Abstract # 2371 Poster # 26:

Scheduled for Thursday, June 19, 2008 05:00 PM-07:00 PM: Session 4 (Ball Rooms A and B) Poster Presentation


N. Shelmidine1,2,3, C. Borries2 and C. McCann3
1Wildlife Conservation Society/Prospect Park Zoo, Brooklyn, NY 11225, USA, 2Department of Anthropology, Stony Brook University, Stony Brook NY 11794, 3Wildlife Conservation Society/Bronx Zoo, Bronx NY 10460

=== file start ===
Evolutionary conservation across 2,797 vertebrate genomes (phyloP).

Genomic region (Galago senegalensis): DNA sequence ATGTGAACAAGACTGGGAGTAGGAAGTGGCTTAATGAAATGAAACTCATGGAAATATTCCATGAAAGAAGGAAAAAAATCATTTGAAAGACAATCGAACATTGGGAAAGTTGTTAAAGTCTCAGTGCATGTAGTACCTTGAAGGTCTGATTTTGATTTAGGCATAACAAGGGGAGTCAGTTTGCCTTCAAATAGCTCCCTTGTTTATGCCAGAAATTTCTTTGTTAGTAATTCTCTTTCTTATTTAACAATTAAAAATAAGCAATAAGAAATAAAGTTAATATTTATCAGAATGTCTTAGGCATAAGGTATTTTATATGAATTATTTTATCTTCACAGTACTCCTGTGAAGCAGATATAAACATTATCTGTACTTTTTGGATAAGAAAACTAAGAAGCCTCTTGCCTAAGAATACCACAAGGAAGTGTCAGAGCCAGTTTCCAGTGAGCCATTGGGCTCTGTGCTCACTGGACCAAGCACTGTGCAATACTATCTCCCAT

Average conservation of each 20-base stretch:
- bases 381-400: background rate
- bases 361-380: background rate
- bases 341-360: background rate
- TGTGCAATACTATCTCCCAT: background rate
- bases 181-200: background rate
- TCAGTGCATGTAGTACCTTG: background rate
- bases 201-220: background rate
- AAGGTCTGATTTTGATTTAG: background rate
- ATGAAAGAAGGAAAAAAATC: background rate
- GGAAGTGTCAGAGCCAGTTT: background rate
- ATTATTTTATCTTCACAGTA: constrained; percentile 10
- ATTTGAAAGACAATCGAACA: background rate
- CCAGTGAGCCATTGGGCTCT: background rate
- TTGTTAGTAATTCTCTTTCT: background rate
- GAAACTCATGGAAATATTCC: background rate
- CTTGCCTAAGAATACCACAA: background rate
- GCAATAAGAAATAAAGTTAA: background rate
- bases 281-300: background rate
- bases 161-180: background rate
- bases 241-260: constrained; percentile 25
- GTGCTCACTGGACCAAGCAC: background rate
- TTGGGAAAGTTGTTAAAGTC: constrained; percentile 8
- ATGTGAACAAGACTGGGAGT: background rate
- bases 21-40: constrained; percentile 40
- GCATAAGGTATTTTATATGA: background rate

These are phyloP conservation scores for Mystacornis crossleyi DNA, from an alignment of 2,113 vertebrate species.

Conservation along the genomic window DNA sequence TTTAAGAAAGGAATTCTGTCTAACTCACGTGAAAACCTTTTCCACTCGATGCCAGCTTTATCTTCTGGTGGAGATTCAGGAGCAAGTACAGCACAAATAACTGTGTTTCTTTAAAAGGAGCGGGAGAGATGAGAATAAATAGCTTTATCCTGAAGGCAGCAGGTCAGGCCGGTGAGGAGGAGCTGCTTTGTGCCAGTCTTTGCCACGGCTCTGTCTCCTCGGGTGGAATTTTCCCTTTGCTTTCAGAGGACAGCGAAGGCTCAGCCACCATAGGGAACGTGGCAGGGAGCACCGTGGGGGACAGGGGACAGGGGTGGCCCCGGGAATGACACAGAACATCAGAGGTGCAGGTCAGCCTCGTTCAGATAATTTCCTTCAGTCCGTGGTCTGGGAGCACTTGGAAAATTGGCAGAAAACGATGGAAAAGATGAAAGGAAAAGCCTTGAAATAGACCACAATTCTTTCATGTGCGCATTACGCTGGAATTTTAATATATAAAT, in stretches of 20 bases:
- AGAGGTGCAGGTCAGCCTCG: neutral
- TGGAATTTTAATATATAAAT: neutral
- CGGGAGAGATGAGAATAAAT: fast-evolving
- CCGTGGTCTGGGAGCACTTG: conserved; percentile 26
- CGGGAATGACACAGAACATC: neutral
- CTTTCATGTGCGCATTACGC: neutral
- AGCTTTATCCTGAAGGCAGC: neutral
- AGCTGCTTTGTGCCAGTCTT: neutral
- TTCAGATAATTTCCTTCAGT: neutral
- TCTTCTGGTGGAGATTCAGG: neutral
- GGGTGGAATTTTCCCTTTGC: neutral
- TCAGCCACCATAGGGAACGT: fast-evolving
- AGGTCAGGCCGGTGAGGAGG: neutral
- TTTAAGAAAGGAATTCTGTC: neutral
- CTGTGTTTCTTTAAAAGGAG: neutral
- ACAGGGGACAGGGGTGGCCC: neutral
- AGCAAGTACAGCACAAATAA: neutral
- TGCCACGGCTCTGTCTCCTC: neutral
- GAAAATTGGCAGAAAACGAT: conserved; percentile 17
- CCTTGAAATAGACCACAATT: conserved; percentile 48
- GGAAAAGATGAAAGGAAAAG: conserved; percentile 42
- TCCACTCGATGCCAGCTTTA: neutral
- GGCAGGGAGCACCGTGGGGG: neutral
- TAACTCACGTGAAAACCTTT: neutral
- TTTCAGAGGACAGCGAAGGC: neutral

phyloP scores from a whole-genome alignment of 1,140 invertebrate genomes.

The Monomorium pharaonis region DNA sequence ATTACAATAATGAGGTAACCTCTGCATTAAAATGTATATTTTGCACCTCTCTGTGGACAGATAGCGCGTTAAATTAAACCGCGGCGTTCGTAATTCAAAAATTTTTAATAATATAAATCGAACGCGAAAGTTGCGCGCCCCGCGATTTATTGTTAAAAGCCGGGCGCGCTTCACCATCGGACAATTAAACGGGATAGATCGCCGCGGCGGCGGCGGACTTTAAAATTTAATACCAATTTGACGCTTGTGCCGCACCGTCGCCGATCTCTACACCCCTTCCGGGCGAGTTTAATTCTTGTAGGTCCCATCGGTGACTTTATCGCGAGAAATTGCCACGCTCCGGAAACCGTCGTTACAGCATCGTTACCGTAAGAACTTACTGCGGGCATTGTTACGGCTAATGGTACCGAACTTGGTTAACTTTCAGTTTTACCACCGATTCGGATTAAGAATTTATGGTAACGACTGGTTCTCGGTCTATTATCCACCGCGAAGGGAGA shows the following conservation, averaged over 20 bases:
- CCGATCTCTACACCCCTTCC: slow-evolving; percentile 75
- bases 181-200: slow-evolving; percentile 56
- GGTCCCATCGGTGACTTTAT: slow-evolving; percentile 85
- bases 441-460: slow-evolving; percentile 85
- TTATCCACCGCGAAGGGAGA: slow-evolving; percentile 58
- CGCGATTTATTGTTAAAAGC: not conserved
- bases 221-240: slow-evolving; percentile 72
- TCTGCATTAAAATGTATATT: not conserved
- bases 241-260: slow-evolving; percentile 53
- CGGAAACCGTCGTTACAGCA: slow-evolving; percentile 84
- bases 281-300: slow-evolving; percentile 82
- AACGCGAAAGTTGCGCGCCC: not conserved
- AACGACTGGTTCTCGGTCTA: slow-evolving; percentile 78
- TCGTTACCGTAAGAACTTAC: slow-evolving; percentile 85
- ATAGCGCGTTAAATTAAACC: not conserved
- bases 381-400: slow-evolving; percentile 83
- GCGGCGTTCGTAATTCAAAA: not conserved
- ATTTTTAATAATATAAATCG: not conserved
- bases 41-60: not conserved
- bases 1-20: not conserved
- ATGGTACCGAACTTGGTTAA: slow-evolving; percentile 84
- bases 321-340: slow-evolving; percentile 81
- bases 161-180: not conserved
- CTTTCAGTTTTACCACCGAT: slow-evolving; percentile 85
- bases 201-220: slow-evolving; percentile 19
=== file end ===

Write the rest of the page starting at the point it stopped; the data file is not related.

Within phylogenetic limits (e.g., body mass) reproductive characteristics of a given species may vary between populations in response to ecological and social factors. For instance excellent nutritional conditions may accelerate the speed of reproduction. Other influencing factors are maternal experience or sex of the infant. Here we provide data for a medium-sized Asian colobine, the silvered leaf monkeys (Trachypithecus cristatus) housed at the Wildlife Conservation Society’s Bronx Zoo. Demographic data were available from the archives (1985 - 2007) and detailed behavioral data from a two year study (Nov 2002 - Jan 2005, 4,225 hours). The receptive period (n=68) was short as expected for one-male groups. Averaging about six months, the gestation period (n=12), determined here for the first time for the species, was similar to other colobines. Births occurred year round, at an early age (3 years, n=11) and at a fast rate (interbirth interval approximately 15 months, n=59). If the infant did not survive, the subsequent infant was born significantly earlier on average, about two months [Mann Whitney U Test, a=0.05]. Primiparous females tended to have a longer first interbirth interval but infant survival rates were similar and likely due to the lack of predation. Maternal investment was independent of the infant’s sex [Mann Whitney U Test, a=0.05].  Our results emphasize that when interpreted with caution, zoo populations yield realistic, reproductive values. Supported by the Wildlife Conservation Society (SSF 03-A6-SG).